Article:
Perhaps even more dangerous, some seemingly neutral organizations are doing disservice to anti-bullying efforts. The Motion Picture Association of America initially gave an R rating to Bully, a 2011 documentary that depicts the reality of school bullying. Comparing the Parents Guides for Bully and The Hunger Games shows that the MPAA is anything but neutral. The Hunger Games contains extremely violent scenes involving teenagers (one teen throws a spear through the chest of another), while most of the scenes that fall under "violence and gore" in Bully are verbal (a teen girl narrator speaking of suicide attempts and cutting). However, MPAA rated The Hunger Games PG-13, while Bully got an R.

As Andrew O'Hehir writes at

In the "Bully" case, the board [of MPAA] has ended up doing what it usually does: favoring the strong against the weak, further marginalizing the marginalized, and enforcing a version of "family values" that has all sorts of unspoken stereotypes about gender and sexuality and race and other things baked into it.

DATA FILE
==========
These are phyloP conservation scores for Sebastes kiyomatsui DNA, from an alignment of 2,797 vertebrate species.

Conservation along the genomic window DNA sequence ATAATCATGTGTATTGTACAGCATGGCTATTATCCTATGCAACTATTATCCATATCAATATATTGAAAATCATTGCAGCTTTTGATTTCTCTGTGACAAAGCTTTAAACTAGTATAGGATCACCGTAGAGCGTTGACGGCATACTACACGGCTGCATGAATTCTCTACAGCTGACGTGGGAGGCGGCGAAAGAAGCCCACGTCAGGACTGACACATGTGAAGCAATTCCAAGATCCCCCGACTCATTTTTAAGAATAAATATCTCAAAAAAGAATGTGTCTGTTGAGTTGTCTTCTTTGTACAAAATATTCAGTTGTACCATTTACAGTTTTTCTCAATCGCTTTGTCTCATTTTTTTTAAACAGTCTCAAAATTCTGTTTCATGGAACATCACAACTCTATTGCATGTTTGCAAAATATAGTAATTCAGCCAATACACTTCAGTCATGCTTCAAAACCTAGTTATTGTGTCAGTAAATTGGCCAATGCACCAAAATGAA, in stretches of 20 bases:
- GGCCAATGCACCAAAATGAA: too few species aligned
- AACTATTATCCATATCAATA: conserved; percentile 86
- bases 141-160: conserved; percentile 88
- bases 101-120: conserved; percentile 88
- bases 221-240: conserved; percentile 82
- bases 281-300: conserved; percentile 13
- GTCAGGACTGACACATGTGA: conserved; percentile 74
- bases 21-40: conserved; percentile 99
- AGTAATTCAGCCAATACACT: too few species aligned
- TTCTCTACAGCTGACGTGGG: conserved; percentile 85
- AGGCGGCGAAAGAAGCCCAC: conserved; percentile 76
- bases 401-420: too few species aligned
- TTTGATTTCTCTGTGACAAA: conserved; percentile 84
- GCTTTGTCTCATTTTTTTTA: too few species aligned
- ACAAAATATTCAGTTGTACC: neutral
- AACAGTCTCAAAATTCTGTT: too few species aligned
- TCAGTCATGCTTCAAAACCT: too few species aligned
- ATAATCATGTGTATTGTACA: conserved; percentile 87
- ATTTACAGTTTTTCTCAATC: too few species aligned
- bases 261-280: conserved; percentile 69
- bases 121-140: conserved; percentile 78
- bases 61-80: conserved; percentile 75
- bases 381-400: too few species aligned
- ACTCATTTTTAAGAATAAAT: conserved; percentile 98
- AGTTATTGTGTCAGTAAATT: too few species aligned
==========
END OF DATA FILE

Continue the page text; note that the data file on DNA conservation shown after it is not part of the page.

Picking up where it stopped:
Under pressure from activists and the public, MPAA has lifted the R rating, and Bully will be released unrated. However, the bigotry and hatred promoted by organizations and politicians have already contributed to creating a culture in which civil discourse is repressed and bullies go unchecked.

Do We Live in a Bullying Culture?

The sad fact is, anti-LGBTQ bullying not only happens in schools, it happens in athletes' locker rooms, at political debates, and in many other public and private places.

In an article in the Guardian, Hadley Freeman points out the absurd leeway given by politicians who bully by contrasting the punishment of Dharun Ravi, the bully in the Tyler Clementi case, to the growing popularity of Rick Santorum among Republicans. She points out Santorum's repeated attacks on LGBTQ individuals: